Earlier this year we were fortunate enough to crack an invite to join friends from the UK for a week of sailing in Greece. It took us exactly 2 seconds to answer that invite!
I’m sure you know what the answer was 😉
The plans took a few months to come to fruition, but as one of my favourite aspects of travelling is the planning beforehand I didn’t mind the wait.
Once our flights were confirmed I found out we would be flying via Addis Ababa, Ethiopia and Istanbul, Turkey… and my first thought was “Can we get to see some of Istanbul in our few hours of layover?”
It didn’t seem possible at first… Our layover was only 6 hours.
But with some investigating I found out that it actually just might be…. I found an amazing FREE offer courtesy of Turkish Airlines. For all Turkish Airlines flying in and out of Istanbul on the airline there is a FREE TOUR OF ISTANBUL on offer. The length of your layover at Istanbul airport determines the length of the tour but even those on 6 hour layovers like ourselves could take up the offer…
But there was no way to confirm it until we actually arrived because as you know when it comes to travel things go awry… flights get delayed, immigration lines are endless, visas don’t get issued. There were endless things that could have gone wrong. So I didn’t hold my breath or bank on this outing. I just hoped (and prayed) that all would fall into place so I might be able to catch a glimpse of this incredible city I’ve heard so much about.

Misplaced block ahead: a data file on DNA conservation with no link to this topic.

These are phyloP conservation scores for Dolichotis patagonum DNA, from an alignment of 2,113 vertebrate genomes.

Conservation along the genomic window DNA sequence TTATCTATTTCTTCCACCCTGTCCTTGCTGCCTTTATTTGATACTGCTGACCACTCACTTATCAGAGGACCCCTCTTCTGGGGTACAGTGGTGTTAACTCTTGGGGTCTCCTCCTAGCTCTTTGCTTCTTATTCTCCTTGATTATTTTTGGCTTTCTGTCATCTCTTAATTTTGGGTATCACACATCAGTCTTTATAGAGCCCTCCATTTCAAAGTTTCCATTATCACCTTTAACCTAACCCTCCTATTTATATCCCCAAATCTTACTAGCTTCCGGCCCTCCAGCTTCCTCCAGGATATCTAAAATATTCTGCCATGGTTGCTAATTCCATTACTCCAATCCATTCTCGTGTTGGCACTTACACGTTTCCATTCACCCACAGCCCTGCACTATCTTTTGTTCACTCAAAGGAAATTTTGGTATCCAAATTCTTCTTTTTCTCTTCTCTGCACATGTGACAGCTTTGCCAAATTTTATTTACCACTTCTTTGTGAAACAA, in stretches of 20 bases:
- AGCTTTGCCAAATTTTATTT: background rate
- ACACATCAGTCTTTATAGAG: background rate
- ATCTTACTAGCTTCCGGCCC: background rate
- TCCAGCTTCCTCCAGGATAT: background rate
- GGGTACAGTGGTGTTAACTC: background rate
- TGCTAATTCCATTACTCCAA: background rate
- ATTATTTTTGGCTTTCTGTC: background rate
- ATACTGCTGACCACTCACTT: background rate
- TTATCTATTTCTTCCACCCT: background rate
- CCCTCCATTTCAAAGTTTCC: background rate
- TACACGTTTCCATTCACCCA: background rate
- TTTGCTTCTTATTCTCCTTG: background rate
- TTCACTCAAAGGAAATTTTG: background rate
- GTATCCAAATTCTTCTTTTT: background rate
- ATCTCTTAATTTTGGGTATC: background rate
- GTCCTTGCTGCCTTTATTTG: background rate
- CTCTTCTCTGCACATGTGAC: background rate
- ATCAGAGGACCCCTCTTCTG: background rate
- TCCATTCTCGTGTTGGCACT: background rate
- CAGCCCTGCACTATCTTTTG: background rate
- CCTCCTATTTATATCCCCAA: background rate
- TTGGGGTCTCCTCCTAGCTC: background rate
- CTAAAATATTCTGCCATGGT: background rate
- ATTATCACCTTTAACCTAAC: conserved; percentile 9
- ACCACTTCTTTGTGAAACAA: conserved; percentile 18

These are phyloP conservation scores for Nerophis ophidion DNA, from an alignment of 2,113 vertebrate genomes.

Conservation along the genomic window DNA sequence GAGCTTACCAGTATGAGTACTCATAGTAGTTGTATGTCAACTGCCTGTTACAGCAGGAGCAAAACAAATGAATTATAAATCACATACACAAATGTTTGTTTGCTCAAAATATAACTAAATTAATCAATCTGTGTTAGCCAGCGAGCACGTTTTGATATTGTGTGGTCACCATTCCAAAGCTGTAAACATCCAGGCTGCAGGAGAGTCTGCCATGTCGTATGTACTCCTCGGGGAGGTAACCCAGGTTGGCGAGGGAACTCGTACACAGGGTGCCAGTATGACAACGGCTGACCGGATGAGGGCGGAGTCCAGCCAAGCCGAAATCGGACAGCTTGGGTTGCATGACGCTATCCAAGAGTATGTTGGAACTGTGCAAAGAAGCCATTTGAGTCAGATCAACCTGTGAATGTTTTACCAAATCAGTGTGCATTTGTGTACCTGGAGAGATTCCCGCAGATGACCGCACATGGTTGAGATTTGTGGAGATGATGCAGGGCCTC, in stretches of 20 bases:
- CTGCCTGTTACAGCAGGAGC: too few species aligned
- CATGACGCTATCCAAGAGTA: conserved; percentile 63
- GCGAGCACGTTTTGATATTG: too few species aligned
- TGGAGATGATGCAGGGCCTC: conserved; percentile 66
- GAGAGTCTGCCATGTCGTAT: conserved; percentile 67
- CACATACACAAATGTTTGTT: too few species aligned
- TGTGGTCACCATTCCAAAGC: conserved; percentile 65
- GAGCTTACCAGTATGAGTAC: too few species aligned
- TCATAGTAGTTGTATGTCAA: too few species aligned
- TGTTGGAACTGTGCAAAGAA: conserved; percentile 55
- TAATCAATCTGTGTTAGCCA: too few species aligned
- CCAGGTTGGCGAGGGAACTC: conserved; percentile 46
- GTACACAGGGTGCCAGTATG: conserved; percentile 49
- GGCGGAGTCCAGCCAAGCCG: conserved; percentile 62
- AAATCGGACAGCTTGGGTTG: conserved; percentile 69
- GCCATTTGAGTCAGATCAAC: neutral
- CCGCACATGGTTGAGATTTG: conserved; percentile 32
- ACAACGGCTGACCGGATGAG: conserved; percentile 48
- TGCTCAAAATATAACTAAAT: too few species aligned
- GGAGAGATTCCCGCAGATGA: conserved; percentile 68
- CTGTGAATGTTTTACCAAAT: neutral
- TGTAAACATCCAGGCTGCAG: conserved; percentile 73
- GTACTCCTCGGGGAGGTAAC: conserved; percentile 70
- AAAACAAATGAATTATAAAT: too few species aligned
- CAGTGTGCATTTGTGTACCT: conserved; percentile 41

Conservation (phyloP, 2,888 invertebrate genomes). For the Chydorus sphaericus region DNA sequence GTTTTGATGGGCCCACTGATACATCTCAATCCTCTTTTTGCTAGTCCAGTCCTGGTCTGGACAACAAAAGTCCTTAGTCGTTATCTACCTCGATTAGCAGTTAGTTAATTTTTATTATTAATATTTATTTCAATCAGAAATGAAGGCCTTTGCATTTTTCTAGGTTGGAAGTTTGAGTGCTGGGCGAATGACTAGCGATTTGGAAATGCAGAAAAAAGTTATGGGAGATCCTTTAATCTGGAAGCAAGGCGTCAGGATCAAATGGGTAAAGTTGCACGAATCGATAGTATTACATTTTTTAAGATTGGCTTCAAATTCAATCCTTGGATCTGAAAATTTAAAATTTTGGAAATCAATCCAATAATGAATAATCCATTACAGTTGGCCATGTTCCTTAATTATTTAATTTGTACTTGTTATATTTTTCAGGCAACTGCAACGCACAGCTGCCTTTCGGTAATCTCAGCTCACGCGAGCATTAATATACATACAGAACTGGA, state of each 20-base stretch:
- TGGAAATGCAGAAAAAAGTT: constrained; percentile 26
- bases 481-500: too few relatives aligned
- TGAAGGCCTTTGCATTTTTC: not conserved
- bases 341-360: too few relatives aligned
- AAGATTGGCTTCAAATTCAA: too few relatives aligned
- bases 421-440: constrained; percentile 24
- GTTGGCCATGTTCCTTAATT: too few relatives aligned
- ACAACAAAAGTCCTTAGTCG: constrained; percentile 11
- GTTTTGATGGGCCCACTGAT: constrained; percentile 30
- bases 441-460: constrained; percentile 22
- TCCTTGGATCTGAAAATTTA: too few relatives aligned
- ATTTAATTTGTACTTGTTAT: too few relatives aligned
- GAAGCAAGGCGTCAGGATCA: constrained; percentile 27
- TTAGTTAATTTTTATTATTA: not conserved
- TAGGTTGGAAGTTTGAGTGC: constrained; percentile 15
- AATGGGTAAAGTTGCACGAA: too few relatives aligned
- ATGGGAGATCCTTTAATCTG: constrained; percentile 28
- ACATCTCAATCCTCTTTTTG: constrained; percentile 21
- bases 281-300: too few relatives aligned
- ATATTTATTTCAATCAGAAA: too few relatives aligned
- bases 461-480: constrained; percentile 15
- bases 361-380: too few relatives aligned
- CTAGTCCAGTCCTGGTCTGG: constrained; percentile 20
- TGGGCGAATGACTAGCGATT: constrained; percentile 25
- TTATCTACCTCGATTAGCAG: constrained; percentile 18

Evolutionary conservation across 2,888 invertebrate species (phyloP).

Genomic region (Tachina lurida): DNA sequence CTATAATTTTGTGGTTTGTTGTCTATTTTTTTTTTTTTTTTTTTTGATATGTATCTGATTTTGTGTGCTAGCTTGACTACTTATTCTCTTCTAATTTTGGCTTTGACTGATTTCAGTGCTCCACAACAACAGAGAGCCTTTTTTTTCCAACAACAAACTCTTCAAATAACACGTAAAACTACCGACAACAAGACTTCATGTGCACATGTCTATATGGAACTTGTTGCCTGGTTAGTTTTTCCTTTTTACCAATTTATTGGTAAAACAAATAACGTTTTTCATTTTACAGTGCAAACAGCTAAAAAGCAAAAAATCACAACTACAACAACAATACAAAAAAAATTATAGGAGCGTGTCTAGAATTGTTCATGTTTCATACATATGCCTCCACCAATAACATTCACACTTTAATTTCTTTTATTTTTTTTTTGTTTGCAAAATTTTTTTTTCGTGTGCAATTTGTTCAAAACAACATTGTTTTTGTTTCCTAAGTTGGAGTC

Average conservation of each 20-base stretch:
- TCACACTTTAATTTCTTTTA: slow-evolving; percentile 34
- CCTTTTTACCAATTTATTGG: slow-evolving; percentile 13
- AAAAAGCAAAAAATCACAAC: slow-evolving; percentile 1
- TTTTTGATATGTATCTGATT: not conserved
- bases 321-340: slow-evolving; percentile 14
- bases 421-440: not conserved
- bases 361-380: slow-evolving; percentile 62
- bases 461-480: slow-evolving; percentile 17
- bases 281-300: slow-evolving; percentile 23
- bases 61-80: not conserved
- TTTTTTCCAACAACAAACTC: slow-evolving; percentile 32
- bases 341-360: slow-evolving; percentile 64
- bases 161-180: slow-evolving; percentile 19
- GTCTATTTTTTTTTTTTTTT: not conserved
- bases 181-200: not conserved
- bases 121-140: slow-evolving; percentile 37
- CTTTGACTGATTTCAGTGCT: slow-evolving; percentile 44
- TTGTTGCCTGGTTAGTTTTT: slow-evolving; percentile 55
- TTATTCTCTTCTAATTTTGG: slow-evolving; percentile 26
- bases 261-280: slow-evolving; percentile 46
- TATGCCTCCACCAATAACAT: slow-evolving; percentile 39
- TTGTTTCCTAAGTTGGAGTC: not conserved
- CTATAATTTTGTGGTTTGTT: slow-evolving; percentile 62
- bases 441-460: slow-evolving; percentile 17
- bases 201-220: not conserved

And then we flew, just my husband, myself, our hand luggage and my hat! (My mom wasn’t convinced it would make it there and back in one piece)
Our flight landed in Addis around 11pm and we were due to leave again at 2:30am so this meant we had about 3 hours to wait in the airport… What I can say is that we arrived into Africa! This airport is an experience in travel in Africa – all manner of people in all manner of garb were filling the dismal airport building to capacity – and it was the middle of the night. We wandered around in a daze trying to work out where our gate would be, weaving our way through the crowds (and crowds) of people.
We found a spot to charge our phones, frequented by a crew of Chinese construction workers, and then gave up and trip to find one of the rather well worn lounger seats to put our bags down on and rest our feet. Another spot opened up and we both managed to shut our eyelids for a while, still clutching all our luggage. An hour or so later I opened my eyes only to discover that there was NO ONE around. Literally the whole airport had emptied and there were about 5 fellow passengers and a few cleaning staff about. A Twilight zone indeed.
Finally, it was time to board our flight to Turkey… and catch a few winks!
We landed around 6am and I had researched to find out that the first (and only) tour of Turkish Airlines’ TourIstanbul service would be leaving at 8:30am and returning at 11:30am, just in time for us to check in for our 1pm flight to Athens.